The most prominant such group is Maffei Group, also known as IC342/Maffei Group or sometimes IC342 Group. The Maffei Group lies behind the central regions of the Milky Way and was therefore found only in the late 1960's when Italian astronomer Paolo Maffei discovered two giant galaxies, Maffei 1 and Maffei 2. It took a decade or two before astronomers realised that there is a whole group out there and it is quite nearby.

Another group that is often included in the Extended Local Group of galaxies is Sculptor Group. The Sculptor Group is not hidden behind dust and gas in the Milky Way around us but it is quite sparce and therefore not easily described. An old description includes galaxies from a wide range, from about one megaparsec to six megaparsecs. There seems to be a clear break in the middle, so later the group has been divided into two subgroups, so called B7a and B7b in some catalogues. The nearer one clearly has some importance to the Local Group and one or two galaxies traditionally included in the Sculptor group may, in fact, be members of our own Local Group.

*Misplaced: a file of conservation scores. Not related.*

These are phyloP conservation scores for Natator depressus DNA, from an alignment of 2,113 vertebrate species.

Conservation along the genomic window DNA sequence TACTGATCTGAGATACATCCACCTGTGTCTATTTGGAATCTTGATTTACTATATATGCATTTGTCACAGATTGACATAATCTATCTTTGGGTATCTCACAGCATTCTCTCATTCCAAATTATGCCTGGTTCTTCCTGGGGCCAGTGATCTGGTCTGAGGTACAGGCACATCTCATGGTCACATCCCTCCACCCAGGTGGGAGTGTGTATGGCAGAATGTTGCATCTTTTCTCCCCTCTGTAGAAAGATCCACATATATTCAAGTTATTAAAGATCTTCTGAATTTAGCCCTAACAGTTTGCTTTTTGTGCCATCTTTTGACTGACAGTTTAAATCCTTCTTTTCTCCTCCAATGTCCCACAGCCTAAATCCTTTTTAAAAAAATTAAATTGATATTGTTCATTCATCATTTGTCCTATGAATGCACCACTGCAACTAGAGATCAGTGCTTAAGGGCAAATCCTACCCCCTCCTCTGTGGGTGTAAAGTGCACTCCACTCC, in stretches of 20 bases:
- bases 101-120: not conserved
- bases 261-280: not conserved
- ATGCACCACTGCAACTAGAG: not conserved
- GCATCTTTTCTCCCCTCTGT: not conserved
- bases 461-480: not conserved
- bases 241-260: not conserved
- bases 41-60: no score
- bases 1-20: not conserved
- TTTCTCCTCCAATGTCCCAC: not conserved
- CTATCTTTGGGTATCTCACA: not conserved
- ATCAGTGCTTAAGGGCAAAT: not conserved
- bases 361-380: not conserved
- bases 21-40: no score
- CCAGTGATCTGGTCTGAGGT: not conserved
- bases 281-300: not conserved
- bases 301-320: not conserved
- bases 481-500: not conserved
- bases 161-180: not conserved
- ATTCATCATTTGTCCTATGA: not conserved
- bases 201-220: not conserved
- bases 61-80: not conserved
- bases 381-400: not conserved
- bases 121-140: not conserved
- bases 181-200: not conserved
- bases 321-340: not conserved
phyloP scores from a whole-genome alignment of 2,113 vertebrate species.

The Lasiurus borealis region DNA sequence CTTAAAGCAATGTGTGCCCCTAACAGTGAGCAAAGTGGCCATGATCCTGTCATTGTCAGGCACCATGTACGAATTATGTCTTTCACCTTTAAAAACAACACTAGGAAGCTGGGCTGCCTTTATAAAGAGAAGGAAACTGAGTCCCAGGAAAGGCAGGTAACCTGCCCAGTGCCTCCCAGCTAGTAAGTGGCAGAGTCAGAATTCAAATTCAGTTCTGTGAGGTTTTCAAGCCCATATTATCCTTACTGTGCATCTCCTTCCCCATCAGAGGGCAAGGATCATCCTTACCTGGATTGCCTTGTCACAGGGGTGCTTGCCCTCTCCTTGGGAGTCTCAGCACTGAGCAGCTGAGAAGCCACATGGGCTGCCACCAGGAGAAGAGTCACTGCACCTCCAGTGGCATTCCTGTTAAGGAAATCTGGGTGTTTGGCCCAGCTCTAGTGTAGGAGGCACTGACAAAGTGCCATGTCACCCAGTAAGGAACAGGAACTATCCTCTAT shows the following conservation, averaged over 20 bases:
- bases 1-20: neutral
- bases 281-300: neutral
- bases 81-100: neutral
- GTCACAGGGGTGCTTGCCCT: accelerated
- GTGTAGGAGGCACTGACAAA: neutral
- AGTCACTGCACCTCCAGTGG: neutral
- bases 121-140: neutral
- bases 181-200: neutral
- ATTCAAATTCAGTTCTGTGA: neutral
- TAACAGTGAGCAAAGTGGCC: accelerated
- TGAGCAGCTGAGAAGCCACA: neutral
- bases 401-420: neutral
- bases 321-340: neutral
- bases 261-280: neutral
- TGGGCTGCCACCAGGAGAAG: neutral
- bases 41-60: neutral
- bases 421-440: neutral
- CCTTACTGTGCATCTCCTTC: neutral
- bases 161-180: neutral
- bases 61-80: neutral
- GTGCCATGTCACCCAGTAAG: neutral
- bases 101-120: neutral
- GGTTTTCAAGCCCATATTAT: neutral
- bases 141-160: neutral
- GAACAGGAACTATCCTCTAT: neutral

The Extended Local Group Dynamics

Dynamics of galaxies, i.e. gravitational effects caused and experienced by bodies in galaxies, is studied in order to understand how galaxies are formed and how they develop. The objective is to learn to predict their behaviour in the future. Objective is the same for groups of galaxies. We believe groups have formed mainly from fluctuations in the matter distribution created by the big bang. A totally homogeneous matter distribution could not evolve into the highly structured and complex universe as ours. On the other hand it is interesting to study the development of galaxy groups: why groups are what they are, why do they form filamentary structures in the universe, why do they stick together, how do they function.